A collection of short stories written by social justice activists, inspired by Octavia Butler and her wise words about the importance of radical imagination in the face of oppression. It helps break down the limits of what we believe to be possible — both in terms of how bad things could get, and also our capacity to resist and build a better world. —Dana
Signs: Tiny Protesters
Let’s not wreck the planet, OK? —Candace
Music: La La Land soundtrack
As a news junkie who’s constantly immersed in disturbing content in the New Yorker and online, I need other kinds of art to keep going. I’m now fixated on this beautiful and life-affirming soundtrack. In the first days of this hateful administration this music is helping me brace for the fights ahead. —Amy K.
Meet-Up: My Local Love Brigade
I live in Vermont, which is “the little brave state that says ‘no’ to hate.” This group bands together when there’s an incident of hate and responds with giant helpings of love. We rally and respond with cards depicting love and messages of support. There are card-making parties and it means a lot to gather with neighbors, create art and send sunshine to someone experiencing injustice. The idea is catching on — there are now Local Love Brigades in five states! —Sara
This tour of historic abolitionist sites in Florence, Massachusetts, highlights two people, David Ruggles and Sojourner Truth, who sought justice even under the most brutal circumstances. Both were members of a mid-1800’s utopian society where they had votes equal to the white male members. They helped hundreds of slaves move through the Underground Railroad to freedom, a journey that often ended in Florence, a terminus of the network of people supporting former slaves. I was so inspired by the activism of Ruggles, Truth and the countless people who sought justice and humanity at a time when it was extremely dangerous to do so. I was also inspired by the work of local activists who have painstakingly uncovered and told the stories of Ruggles’ and Truth’s time in Massachusetts — stories that media accounts, history books and local narratives have all too often sought to erase. —Mary Alice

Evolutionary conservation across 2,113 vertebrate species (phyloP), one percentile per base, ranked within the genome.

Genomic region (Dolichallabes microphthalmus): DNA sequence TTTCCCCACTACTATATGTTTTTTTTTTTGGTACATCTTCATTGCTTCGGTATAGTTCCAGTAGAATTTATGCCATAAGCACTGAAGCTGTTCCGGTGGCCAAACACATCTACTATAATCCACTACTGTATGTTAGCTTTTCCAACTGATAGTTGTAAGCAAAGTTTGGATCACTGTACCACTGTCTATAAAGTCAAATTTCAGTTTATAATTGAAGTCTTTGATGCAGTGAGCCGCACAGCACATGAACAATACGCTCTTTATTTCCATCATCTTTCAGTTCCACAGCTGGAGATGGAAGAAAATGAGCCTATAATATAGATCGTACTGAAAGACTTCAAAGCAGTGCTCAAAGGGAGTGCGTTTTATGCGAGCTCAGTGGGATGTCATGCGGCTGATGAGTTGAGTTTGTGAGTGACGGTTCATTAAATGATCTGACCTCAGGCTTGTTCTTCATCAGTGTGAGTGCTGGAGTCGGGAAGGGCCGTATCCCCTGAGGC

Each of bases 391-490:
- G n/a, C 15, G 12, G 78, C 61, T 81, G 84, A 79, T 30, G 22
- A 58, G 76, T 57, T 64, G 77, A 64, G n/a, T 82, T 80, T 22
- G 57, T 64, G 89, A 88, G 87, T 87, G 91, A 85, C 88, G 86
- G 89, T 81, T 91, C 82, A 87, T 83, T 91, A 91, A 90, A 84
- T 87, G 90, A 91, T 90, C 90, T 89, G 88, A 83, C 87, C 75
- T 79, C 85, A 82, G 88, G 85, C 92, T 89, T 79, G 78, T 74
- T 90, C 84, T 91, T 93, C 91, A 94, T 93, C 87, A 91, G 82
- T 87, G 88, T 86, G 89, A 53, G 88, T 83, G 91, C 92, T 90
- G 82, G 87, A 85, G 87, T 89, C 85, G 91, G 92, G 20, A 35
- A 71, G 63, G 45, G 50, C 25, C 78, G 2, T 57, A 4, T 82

Action: Greenpeace Banner Flies Over the White House in Washington, D.C.
Articles: A series of recent stories about public protests is keeping me going.
You. Seriously. Although I feel like I cannot keep up with all the bad things happening, there’s a similarly overwhelming feeling about all the things you’re doing to fight back. So here’s to rogue national parks, Teen Vogue, Greenpeace’s banner drop, scientists marching on Washington, mayors across America taking a stand against Trump’s attacks on immigrants, and every single one of you who is marching, calling, tweeting, reaching out and showing up. —Candace
Original photo by Flickr user Amaury Laporte
People + Policy
= Positive Change for the Public Good